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Tuesday, March 31, 2015

It starts: Emirates first two nuke plants applies for licenses, to go online by '17

Anyone who thought that an Iranian nuclear capability would not set off an arms race in the Middle East needs to be concerned about this: The United Arab Emirates has submitted its first two applications for operating licenses for nuclear power plants, with four such power plants expected to go online by 2020.
The United Arab Emirates (UAE) Federal Authority for Nuclear Regulation (FANR) will now examine the submission. ENEC is aiming to receive the operating licence for Barakah unit 1 in 2016, in time for the plant to become operational in 2017, with the licence for Barakah 2 expected to be received the same year. The company is seeking a licence to operate both units for 60 years, in line with the expected operating life of the Korean-designed APR1400 units.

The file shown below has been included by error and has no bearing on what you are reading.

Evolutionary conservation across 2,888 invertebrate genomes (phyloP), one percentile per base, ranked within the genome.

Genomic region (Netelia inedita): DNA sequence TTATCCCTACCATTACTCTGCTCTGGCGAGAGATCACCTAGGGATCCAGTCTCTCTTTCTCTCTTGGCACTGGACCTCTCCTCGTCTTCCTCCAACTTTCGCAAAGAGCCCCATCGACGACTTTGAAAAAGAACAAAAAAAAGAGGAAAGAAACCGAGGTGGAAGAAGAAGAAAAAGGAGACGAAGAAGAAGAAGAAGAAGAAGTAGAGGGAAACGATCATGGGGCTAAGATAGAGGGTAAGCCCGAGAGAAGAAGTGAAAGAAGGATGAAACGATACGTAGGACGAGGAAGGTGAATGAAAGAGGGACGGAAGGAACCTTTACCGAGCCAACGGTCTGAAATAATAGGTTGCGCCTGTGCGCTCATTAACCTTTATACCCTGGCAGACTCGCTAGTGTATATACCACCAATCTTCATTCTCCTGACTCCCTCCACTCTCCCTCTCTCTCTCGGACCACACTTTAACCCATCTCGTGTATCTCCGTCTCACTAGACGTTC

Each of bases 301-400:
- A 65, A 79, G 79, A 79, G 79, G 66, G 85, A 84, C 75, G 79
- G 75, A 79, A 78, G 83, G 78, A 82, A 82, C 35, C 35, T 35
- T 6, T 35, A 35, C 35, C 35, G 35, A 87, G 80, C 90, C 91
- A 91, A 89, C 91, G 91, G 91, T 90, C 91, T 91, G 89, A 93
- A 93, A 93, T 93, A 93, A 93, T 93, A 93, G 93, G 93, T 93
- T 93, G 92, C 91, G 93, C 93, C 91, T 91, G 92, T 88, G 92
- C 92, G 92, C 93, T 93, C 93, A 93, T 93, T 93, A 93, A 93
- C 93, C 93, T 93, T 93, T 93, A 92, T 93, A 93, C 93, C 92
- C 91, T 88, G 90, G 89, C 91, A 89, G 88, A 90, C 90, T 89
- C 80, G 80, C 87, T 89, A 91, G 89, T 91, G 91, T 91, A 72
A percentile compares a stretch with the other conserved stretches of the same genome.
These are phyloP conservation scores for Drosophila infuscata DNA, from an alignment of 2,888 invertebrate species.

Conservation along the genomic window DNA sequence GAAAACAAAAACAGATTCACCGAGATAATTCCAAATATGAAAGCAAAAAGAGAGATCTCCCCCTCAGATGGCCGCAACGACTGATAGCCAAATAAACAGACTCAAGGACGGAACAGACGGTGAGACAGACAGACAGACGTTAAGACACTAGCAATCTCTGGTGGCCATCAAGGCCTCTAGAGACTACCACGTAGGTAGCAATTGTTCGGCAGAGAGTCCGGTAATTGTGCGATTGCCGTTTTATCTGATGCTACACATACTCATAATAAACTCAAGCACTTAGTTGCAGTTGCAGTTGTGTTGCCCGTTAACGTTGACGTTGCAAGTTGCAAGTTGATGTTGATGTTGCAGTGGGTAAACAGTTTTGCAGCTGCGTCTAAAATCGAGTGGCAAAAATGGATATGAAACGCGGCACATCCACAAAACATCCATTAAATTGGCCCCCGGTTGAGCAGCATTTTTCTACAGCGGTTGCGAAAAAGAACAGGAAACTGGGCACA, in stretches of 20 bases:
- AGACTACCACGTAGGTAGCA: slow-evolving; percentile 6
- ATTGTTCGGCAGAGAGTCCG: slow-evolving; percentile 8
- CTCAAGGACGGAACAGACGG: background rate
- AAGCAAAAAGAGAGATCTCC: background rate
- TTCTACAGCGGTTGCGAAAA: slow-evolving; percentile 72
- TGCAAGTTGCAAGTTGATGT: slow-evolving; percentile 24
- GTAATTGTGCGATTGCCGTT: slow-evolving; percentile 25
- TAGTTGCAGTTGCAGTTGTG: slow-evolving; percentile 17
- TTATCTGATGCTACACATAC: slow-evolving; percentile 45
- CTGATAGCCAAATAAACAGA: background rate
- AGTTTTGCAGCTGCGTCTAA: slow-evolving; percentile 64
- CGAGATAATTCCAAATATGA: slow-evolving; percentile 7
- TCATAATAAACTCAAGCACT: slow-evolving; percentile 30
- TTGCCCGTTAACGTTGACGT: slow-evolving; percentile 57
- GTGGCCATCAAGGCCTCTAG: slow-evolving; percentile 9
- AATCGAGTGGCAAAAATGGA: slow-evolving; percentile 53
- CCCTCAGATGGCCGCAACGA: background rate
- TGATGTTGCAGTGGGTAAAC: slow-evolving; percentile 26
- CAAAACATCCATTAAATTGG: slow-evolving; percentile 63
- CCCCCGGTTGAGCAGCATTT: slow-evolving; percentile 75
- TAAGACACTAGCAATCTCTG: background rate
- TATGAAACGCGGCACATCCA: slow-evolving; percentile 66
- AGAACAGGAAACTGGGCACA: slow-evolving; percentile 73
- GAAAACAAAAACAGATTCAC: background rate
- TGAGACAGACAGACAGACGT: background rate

ENEC CEO Mohammad Al Hammadi said the on-time submission of the OLA was a crucial milestone towards the 2017 start-up of the UAE's first nuclear power plant. "The submission is the culmination of many years of work by ENEC and Kepco. It is proof of the organization's successful transformation into a world-class nuclear operating company," he said.
ENEC has already applied to FANR for two separate licences covering the import, receipt and possession of radioactive and nuclear materials, which it anticipates receiving well ahead of its first fuel load for Barakah 1 in 2016.
Barakah will ultimately comprise four APR-1400 reactors built by the KEPCO-led consortium. Unit 1, under construction since 2012, is now over 69% complete and on schedule for its 2017 start-up. Units 2, 3 and 4 are scheduled to follow on at 12-month intervals, with units 2 and 3 under construction. Work has yet to begin on the fourth unit, which is expected to start up in 2020.
The Emirates has the fourth largest (fifth if you include OPEC as a country) proven oil reserve in the world.  Now, obviously these plants are intended for civilian purposes (the United States actually is helping the UAE to build the plants), but Iran claims the same thing about their nuclear power plants, and one has to wonder whether the United Arab Emirates would be seeking a nuclear energy capability were it not facing Iran, which will soon have one. And like Iran, the UAE is not exactly a democracy.

What could go wrong?

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